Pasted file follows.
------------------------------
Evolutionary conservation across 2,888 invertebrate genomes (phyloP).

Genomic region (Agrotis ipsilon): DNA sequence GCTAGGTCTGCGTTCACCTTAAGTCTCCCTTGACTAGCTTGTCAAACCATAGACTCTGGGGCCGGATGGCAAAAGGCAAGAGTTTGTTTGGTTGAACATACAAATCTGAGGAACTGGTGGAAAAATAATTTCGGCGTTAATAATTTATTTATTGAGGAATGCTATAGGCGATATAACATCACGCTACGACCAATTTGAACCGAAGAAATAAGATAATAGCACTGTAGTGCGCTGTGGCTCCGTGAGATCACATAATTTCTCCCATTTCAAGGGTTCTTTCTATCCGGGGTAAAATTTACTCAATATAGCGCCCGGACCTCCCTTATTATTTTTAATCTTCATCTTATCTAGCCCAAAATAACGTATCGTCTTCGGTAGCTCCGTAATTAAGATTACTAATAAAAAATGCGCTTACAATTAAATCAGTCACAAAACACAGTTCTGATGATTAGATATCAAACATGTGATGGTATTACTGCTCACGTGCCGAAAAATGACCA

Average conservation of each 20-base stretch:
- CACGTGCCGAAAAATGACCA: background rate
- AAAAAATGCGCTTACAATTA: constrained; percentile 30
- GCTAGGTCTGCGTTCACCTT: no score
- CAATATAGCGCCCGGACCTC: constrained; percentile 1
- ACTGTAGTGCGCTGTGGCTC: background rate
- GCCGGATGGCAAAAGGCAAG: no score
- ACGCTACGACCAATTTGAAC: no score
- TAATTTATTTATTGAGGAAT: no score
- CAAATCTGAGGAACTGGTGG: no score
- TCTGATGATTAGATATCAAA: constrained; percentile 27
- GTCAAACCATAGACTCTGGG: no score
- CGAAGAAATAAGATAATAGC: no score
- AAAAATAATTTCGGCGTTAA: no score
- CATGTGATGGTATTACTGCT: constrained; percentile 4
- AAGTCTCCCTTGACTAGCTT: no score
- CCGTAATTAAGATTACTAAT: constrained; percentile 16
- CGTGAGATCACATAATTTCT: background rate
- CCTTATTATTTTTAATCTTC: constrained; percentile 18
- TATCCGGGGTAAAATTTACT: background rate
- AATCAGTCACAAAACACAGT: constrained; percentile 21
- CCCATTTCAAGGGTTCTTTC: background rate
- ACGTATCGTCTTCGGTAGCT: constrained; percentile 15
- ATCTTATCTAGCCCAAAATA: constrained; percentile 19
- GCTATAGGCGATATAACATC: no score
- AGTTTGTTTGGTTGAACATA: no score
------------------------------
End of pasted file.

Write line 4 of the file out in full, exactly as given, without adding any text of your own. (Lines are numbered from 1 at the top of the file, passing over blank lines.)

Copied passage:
- CACGTGCCGAAAAATGACCA: background rate